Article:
This is the building in the Résidence Jean Moulin, just opposite the park entrance, that houses a colony of SWIFTS (martinet) every year, several couples nesting in the tiny slits above the window panes. There was great drama here early this morning with one bird flapping helplessly at one of the windows (the arrow marks the spot), unable to fly and totally stuck, one of its wings apparently jammed down a small crevice. Thankfully it was no longer hanging there an hour later, so our bird must be alive and well.
For the last few days the SWIFTS (martinet) have been gradually sorting it out and today they were all flying about in pairs, with plenty of copulation action going on as well.
Nothing new today on site. A couple of MARSH HARRIERS (busard des roseaux) and BUZZARDS (buse) migrated over - still no sign of any Honeys...
One of several SAND MARTINS (rivage) here seen migrating overhead this morning and there was a SPOTTED FLYCATCHER (gobemouche gris) on site.
Best bird today though was this REDSHANK (gambette) which had flown over in the night.
A grey, cloudy, windy day with bits of rain. A very high-flying bunch of waders, racing north in and out of the rainclouds, was impossible to photograph and, thinking about it, they might well have been RUFF (combattant), a potential patch tick, drat!
The agony was lessened though by this superb male PIED FLYCATCHER (gobemouche noir) which spent a long time, in the same small tree, hunting down and bashing catapillers (chenilles), flies being very much off the menu these days.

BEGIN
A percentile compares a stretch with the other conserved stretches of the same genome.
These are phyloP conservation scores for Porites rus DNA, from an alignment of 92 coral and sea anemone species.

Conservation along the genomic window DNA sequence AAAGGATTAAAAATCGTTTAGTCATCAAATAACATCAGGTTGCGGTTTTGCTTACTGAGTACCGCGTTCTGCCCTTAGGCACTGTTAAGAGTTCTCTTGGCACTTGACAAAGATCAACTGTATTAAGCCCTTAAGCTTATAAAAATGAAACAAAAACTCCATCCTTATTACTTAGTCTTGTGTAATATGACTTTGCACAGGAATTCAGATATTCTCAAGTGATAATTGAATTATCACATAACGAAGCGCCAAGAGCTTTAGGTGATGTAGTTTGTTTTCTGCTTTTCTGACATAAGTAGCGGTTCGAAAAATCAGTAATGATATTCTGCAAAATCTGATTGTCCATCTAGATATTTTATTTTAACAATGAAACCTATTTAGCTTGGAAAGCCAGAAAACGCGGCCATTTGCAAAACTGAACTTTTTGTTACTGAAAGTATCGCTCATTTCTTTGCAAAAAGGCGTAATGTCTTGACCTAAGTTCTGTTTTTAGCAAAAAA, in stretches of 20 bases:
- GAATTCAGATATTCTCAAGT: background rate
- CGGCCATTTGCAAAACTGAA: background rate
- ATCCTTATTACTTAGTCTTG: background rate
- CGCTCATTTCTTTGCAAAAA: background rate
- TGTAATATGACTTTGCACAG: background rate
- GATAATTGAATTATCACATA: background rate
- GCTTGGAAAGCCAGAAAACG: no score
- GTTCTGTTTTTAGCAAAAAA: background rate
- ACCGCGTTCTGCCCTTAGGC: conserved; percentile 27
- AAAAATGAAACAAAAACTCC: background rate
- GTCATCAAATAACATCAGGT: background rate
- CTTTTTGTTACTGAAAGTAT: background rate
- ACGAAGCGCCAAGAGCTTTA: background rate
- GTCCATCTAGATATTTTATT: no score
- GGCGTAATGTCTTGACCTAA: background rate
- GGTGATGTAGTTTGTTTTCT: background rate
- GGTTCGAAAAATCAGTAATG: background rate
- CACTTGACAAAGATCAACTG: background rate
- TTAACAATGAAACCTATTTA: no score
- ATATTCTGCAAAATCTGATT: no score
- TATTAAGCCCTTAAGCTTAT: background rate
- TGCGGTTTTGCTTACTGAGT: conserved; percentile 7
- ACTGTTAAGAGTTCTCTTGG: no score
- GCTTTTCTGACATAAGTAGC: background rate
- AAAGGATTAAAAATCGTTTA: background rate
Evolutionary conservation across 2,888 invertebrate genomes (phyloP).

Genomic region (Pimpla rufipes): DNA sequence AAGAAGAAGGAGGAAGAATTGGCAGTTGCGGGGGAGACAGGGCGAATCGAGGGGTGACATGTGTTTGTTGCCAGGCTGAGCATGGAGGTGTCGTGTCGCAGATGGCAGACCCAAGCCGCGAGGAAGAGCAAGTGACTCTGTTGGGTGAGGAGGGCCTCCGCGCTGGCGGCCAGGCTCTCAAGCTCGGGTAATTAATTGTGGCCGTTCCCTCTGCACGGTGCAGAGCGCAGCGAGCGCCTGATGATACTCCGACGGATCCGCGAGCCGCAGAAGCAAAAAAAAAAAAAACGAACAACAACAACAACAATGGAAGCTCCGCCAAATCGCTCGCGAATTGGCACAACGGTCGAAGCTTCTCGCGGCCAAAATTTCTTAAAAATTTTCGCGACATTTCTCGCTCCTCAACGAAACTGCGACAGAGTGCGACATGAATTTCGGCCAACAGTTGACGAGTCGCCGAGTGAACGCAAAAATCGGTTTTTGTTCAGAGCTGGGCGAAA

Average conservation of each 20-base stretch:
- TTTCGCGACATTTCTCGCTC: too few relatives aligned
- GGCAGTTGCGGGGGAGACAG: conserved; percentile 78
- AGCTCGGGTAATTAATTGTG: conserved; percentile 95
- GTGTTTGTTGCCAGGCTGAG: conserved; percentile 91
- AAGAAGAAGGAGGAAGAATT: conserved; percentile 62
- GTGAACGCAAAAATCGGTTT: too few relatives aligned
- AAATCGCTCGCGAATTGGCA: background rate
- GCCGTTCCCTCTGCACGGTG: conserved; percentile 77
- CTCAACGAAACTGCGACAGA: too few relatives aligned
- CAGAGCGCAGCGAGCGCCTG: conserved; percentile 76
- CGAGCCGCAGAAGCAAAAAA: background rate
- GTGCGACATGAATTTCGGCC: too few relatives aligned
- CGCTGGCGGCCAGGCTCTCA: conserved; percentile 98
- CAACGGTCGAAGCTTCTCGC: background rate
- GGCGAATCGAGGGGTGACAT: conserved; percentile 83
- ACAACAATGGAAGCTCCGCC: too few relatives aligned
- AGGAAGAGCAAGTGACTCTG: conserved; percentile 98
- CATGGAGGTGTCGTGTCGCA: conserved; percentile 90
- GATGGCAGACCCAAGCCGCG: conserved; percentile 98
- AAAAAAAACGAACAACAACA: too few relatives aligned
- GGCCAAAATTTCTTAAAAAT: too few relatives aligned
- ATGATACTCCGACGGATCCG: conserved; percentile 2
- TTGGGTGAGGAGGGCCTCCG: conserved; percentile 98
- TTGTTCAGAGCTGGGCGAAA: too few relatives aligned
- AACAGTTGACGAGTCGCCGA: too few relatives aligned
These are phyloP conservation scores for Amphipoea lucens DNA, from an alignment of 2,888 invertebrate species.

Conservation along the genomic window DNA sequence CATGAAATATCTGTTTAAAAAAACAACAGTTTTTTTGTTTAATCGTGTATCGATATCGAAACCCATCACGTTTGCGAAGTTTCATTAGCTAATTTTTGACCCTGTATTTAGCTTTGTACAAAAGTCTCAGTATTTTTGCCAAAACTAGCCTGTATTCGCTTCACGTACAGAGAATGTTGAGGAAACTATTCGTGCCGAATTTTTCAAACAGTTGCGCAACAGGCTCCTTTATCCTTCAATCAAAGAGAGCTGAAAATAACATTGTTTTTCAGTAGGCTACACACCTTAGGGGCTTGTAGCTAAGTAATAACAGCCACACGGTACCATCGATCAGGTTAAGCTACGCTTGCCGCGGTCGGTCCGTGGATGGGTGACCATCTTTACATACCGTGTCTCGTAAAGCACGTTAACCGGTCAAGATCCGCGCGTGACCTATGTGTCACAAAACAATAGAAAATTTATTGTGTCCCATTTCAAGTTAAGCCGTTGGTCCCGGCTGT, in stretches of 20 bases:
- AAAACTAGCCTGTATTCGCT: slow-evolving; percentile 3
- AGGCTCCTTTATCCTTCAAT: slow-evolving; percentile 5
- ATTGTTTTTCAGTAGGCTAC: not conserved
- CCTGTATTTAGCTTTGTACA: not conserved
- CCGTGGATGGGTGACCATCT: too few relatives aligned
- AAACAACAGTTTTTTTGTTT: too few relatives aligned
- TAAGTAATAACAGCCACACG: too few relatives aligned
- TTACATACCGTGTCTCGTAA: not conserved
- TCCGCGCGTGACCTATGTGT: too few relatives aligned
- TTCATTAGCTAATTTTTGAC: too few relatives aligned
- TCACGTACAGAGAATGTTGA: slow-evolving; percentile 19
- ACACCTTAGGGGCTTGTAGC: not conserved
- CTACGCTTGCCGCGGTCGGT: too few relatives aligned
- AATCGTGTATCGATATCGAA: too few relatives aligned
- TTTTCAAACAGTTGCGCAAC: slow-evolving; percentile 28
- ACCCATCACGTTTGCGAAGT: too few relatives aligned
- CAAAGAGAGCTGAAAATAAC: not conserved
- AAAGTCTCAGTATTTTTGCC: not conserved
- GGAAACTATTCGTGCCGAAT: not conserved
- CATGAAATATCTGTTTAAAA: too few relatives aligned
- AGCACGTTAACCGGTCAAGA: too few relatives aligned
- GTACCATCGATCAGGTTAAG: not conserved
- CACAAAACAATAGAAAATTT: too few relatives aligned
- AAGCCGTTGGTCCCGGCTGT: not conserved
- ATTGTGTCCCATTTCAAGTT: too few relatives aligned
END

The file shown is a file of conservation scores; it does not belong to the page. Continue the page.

Otherwise the NIGHTINGALE (rossignol) is still there at the cascade, a COMMON TERN (sterne pierregarin) flew north, and a PEREGRINE wandered around towards Vincennes.
It’s always great to see MED GULLS (mouette mélanocéphale) here but I do wish they’d fly a bit closer to the ground sometimes - this was a pretty classic sighting today of two wheeling north against the blue.
Otherwise nothing new - the NIGHTINGALE (rossignol) continues to sing day and night, and must surely be getting rather tired...
This male SPARROWHAWK (épervier) flew over with what I guess might even be a sparrow? (moineau), and there were good views of another migrating COMMON TERN (sterne pierregrain) and the first BLACK KITE (milan noir) of the year.
At least two NIGHTINGALES (rossignol) still present, one of which is singing non-stop, day and night.
After a six-year absence this excellent WOOD WARBLER (pouillot siffleur) turned up today, singing from the tall trees halfway along the Sentier des Vergers.
True to form the first REED WARBLER (effarvatte) of the year avoided the reedbed, prefering to skulk and mutter from the nearby nettles at the compost. A very high male HEN HARRIER (busard St Martin), the first I’ve seen in ages, glided straight east.
It’s been a good year so far for MED GULLS (mélano) and a group of 3 more, all adults, flew over today. A superb low-flying OSPREY (balbu) flew northeast and there were the first SAND MARTIN (rivage) and SERIN of the year.
The NIGHTINGALE (rossignol) was singing again near the mare de Bas and this morning I actually managed to see it!
An excellent skywatch late morning with this distant migrating WHIMBREL (courlis corlieu), only the second record for the park, plus the first SWIFT (martinet noir) of the year. Lots of unidentified little dots were flying high to the north, the vast majority probably MEADOW PIPITS (farlouse).
Another MEDITERRANEAN GULL (mélano) flew over in the company of a few BLACK-HEADEDS (rieuse). A NIGHTINGALE (rossignol) was singing at the Mare de Bas.
These two MARSH HARRIERS (busard des roseaux) flew fairly low overhead and quite a few SWALLOWS (rustique) were migrating, sometimes singing on the way. A single HOUSE MARTIN (hirondelle de fenêtre) was the first of the year, as was a NIGHTINGALE (rossignol) which gave a few blasts of song.
A BRAMBLING (pinson du Nord) flew over early this morning.
Early signs of spring migration this morning with this JACKDAW (choucas), 3 ROOKS (freux), LINNET, SKYLARK (alouette des champs) and WHITE WAGTAIL (bergeronette gris) all flying overhead. There was also a large, disjointed, distant flock of around 180 GOLDEN PLOVER (pluvier doré).
A TAWNY OWL (hulotte) was recorded during the night.